This should be cause for celebration.
But I’m not sure what the future holds.
We seem to be at a crossroads.
This amazing healing art developed by the late Samuel Hahnemann, MD is set to take off.
If we let it.
It’s also set to become a lot more restricted.
Possibly even being driven underground.
Because we’re inviting it.
I’ve been studying homeopathy and using remedies for the last 25 years.
Never have I seen more disorder in the profession than I’ve seen lately.
So what’s going on?
How can we correct it?
How do we get a runaway train back on track?
The first step toward correcting anything is acknowledging you have a problem.
We do have a problem and it’s a big one.
It also seems to be getting worse.
So what’s going on?
The problem is “on-the-fly homeopathy,” which seems to have sprung up seemingly overnight.
In the last few years various Facebook groups have proliferated.
Especially the Repertory-on-Demand groups that give instant suggestions for all kinds of conditions instead of taking a case.
Remember when case taking used to be a thing?
With an acute situation, people would reach out to their homeopath, who would carefully find the right remedy and follow them until they were well.
When my children were little, this kind of careful prescribing is what saved us from numerous rounds of antibiotics.
I would first try to find the right remedy before calling my homeopath. (Because Moms should learn all they can about home prescribing.)
Often my own choices worked. (I wasn’t a homeopath yet.)
But if they didn’t I knew who to call.
This is the benefit of having a personal homeopath who lives in your time zone.
You can reach them when you need to.
At 4 pm when a fever is spiking they’re not half a world away sound asleep.
Because it’s the middle of the night where they live.
The Future Of Homeopathy
Homeopathy in the US is now like the Wild Wild West.
This lucrative market is booming.
Everyone wants a piece of it.
The Internet allows practitioners from around the world to zero in on US-based clients, or potential clients.
On the one hand this is a good thing.
Because it’s now easier than ever to find a homeopath.
Back when my children were little I had great trouble locating a good homeopath.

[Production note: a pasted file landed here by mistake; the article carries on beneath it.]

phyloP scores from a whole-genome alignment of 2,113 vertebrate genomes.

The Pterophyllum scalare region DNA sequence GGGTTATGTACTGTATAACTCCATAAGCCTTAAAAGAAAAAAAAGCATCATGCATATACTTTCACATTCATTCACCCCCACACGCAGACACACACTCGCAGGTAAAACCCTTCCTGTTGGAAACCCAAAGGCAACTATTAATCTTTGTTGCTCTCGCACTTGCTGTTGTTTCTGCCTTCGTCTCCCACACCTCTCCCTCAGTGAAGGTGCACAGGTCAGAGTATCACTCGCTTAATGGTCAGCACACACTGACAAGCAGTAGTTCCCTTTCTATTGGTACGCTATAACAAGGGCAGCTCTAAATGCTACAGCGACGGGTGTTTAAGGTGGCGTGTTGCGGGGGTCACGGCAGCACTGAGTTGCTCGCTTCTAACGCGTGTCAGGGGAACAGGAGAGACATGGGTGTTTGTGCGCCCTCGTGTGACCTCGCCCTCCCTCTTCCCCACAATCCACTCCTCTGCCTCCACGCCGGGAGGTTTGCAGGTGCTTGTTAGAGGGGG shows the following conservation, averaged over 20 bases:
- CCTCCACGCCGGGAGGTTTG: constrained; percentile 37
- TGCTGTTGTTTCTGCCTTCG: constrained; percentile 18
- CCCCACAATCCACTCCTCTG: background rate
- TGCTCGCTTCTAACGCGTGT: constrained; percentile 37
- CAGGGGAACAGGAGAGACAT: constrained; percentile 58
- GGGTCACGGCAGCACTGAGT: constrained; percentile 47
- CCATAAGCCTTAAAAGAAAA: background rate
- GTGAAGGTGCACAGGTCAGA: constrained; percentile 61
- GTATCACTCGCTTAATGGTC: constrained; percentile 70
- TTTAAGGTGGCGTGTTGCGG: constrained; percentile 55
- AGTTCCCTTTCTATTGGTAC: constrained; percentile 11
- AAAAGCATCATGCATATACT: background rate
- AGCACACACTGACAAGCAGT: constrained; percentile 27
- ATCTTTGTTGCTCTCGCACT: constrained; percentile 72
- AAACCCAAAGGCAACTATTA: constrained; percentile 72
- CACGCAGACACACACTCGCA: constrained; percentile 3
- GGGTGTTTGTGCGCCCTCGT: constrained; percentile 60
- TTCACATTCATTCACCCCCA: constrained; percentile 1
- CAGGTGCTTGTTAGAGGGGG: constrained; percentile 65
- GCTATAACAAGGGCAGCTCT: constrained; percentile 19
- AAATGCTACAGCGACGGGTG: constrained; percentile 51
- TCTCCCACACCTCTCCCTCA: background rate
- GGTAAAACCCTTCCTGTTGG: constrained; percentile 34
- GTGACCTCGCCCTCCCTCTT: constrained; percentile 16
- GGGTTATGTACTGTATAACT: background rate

Homeopathy was an emerging healing art.
At least in the United States.
There weren’t a lot of practitioners.
Some offered add-ons, such as Reiki, in conflict with my religious beliefs.
So that further narrowed the field.
Nowadays, with the Internet, it’s very easy to find a homeopath.
All of us work with clients via Zoom, an amazing technology that functions like a virtual office.
So it’s really easy to find a practitioner, regardless of where you live.
At the same time, there’s growing resistance to using a homeopath.
Even for chronic conditions and serious acutes.
I think this is happening because of various Facebook groups, which serve as remedy suggestions hubs, for “on-the-fly” prescribing.
Is there anything wrong with helping a worried Mom choose the right remedy?
Of course not.
What’s concerning is that the mother may have tried four or five remedies before getting on Facebook.
Then she asks for more suggestions.
Typically a homeopath will oblige. (I’m not blaming the homeopaths because they’re working for a system. It’s the system that needs to be fixed.)
Various home prescribers will also weigh in.
What Mom needs to hear is that she has already tried a number of remedies. \
They didn’t work. Now she needs to book an appointment with a homeopath. No new suggestions without taking the full case.
Notice I’m only talking about acute prescribing.
What’s also happening is a growing expectation we should treat deep-seated chronic conditions on-the-fly too.
This type of prescribing is often inappropriate for acutes.
It’s exponentially wrong to attempt this with chronic cases.
Yet this is exactly what’s happening, which should alarm everyone who cares about homeopathy.
On-the-fly prescribing is not ideal.
Eventually one of these cases will go sideways. (Because homeopathy is a delicate balance of finding the right remedy, in the right potency for the right amount of doses.)
The powers-that-be will get involved. (In fact they’re probably already trolling the various Facebook groups, looking for the perfect opportunity to pounce.)
Then our beloved healing art will suffer.
We all will.
Mostly our clients will suffer because we won’t be practicing.
Our books and courses (the real money makers) will be worthless, since we won’t be able to sell them.
Yet there’s still time to change direction.
We as homeopaths can take a stand.
We stop the on-the-fly prescribing and focus all of our efforts on education.
So home prescribers can learn all they can.
So everyone has realistic expectations.
We clean up our act.
Because if we don’t someone else will step in and we’re not going to be happy with the outcome.